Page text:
Microsoft is bringing Window’s 11’s slimmed-down updates to Windows 10, shedding megabytes for quicker upgrades

Windows 10’s monthly updates will get a lot smaller, and therefore quicker to download and install, thanks to a feature that first debuted in Windows 11. Users with eligible devices can expect a decrease in update since the April 9, 2024 update which was 830 MB to around 630 MB with the latest update, released on April 23, 2024. 

The change was announced by Microsoft in a Windows blog post, writing that Windows 10 users will be getting a significant efficiency boost. Monthly Windows updates are typical for Windows 10 and Windows 11, and having to download bulky updates can be annoying and time consuming, especially for people with slower (or metered) internet connections. 

You can read more about what the shrunk-down update, KB5036979, will bring on Microsoft’s Support blog. Some of the developments that this update brings include account-related notifications (such as account activities, data backups, subscription management, and security settings) across the Start menu and Settings, an updated Widgets lock screen, a fix for a Bluetooth-related issue affecting certain wireless earbuds, an improved and more reliable Windows Search, as well as other quality-of-life updates. 

Woman sitting at a table in a modern corporate office, working at a laptop

(Image credit: Shutterstock/Gorodenkoff)

Improved Windows 10 updates ahead

Microsoft explains that until now, Windows 11 cumulative updates were more efficiently packaged than those for Windows 10. This has now changed, with a reduction in the size of the monthly latest cumulative update (LCU) package.

If your device is running Windows 10, make sure you have done the following to make sure you’re ready for these new updates:

  1. Check if you’ve updated your system since the Windows 10 July 23, 2023 update (KB5028244).
  2. If you haven’t, download and install Servicing Stack Update (SSU) KB5031539
  3. Once the above step is finished, download and install a quality update from April 2023 or later. 

It’s good to see that Windows 10 users are still getting quality updates and that Microsoft is making adjustments to make them easier to install, especially as we approach Windows 10’s End-of-Life date on October 14, 2025. While I’m sure Windows 10 users appreciate that they’re still getting improved functionality, it remains sensible to prepare to update to Windows 11 (or whatever the next iteration of Windows is called which we expect to learn about soon).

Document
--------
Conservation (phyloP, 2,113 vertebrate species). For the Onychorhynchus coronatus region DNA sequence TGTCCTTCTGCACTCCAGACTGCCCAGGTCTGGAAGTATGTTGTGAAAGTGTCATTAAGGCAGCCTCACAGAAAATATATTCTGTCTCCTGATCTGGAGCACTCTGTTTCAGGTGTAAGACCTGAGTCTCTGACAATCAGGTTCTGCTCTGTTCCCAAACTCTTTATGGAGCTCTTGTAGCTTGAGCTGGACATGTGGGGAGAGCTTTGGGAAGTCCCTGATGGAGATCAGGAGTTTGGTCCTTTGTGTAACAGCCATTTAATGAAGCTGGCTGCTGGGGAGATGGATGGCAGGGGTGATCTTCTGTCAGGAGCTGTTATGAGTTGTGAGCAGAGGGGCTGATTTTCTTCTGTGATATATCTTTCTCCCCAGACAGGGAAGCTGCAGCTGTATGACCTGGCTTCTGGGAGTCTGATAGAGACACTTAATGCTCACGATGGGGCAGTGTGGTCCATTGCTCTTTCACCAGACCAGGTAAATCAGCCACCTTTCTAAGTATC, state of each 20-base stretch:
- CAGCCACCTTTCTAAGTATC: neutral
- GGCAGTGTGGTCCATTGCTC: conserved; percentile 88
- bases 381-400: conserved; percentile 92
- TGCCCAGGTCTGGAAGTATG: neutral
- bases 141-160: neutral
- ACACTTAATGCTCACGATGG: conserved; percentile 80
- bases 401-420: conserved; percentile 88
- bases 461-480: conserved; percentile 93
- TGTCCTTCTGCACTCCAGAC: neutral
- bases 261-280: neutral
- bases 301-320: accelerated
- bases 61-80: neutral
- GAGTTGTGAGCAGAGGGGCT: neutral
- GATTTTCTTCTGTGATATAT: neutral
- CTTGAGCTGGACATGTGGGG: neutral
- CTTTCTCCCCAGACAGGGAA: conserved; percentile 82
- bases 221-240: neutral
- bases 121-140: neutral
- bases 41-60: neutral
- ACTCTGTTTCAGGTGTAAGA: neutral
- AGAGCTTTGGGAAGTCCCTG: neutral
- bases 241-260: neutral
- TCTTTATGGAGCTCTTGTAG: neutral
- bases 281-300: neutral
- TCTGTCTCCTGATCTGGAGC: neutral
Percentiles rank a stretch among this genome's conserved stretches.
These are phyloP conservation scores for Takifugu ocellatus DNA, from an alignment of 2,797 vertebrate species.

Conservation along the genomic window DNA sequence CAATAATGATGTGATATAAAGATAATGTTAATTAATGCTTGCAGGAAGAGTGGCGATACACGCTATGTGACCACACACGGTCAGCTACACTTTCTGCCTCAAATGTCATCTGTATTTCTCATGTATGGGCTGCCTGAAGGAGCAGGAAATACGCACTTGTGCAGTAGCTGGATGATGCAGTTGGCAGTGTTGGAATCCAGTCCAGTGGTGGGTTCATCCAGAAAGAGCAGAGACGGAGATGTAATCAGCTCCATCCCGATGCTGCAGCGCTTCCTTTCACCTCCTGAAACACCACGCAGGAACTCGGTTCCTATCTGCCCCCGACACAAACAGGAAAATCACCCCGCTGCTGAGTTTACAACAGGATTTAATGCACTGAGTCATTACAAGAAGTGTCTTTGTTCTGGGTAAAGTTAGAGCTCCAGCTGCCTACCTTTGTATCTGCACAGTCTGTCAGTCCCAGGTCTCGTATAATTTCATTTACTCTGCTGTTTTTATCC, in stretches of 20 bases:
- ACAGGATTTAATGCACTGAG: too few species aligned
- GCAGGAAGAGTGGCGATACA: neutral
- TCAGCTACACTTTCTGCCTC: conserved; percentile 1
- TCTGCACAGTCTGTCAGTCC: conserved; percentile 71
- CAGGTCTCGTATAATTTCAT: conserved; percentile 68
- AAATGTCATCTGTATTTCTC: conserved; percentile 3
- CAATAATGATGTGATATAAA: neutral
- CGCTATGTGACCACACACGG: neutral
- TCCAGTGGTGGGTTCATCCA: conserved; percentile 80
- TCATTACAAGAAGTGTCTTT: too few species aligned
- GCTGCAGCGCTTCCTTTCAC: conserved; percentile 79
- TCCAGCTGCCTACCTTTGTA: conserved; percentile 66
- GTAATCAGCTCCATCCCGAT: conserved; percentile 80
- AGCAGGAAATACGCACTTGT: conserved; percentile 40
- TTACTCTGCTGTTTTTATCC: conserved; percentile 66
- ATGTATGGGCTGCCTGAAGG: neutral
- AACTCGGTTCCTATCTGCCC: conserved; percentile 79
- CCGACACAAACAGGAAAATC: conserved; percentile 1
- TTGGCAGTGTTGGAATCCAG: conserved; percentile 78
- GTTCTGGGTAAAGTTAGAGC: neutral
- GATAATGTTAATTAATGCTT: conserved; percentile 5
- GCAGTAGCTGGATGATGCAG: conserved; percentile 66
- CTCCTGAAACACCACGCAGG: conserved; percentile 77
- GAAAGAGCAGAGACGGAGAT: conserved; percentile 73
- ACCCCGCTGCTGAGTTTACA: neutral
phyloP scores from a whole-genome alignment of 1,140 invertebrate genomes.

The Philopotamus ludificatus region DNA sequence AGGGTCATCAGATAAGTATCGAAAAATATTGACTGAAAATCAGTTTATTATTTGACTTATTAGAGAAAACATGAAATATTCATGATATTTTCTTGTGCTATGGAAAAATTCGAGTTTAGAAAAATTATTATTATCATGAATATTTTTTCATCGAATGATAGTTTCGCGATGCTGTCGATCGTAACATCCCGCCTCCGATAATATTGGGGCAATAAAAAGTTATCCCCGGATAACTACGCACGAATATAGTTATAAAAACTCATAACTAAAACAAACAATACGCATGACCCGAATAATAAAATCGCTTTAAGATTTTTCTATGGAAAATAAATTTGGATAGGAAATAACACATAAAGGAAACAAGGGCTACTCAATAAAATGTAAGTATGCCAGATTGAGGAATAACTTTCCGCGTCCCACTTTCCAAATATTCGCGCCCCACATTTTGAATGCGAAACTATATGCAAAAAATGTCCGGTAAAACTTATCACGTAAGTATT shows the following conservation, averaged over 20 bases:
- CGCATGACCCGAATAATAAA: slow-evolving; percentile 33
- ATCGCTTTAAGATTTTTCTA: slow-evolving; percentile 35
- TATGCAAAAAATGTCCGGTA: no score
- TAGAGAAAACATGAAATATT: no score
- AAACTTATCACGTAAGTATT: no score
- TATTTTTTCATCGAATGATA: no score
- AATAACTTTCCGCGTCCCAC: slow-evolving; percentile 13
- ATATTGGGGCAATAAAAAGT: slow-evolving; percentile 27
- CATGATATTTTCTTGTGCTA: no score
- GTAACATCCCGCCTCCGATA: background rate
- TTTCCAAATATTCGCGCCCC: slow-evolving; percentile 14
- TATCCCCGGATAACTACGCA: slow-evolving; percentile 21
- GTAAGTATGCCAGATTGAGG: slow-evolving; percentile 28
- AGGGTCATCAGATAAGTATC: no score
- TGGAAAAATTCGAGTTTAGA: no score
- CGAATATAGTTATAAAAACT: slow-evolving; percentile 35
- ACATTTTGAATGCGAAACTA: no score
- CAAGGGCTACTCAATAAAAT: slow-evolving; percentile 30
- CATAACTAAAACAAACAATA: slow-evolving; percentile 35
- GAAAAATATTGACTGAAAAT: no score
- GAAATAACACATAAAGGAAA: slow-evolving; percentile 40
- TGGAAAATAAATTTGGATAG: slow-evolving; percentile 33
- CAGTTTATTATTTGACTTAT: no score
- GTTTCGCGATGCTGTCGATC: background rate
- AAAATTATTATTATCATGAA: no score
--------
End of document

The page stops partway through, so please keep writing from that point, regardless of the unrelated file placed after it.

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WhatsApp launches overdue formatting features, bringing order to chaotic texts

WhatsApp is releasing several new formatting tools to help you manage those long walls of text in group chats.

Triggering one of the new text formats requires you to enter a certain punctuation mark, followed by a space, and then the words themselves. Hyphens let you create a bullet list. A numeral with a period right after establishes a numbered list. Users can even make block quotes by first hitting the Greater Than arrow on the keyboard and then adding a space. To make inline code, you’ll have to press the accent symbol (which is found below the Esc key on most keyboards) followed by a single space. If done correctly, the messages you enter will be reformatted to your specifications. Otherwise, you’ll just see a bunch of random punctuations.

In total, users now have eight different ways to spruce up their conversations on the platform counting the likes of bold, italic, strikethrough, and monospace from years prior.

WhatsApp's new formatting tools

(Image credit: Future)

Finer details

Meta announced the update on social media and via WhatsApp notification; however, they neglected to mention some of the finer details. Not only are the features present in one-on-one chat rooms but also on the platform’s Channels, according to TechCrunch. The tools are available on WhatsApp for Android, iOS, Mac, and web browsers. Do keep in mind the patch is still rolling out so there’s a chance you may not have it on your mobile device. We didn’t get it on our Android, but luckily, it's currently live on the web version.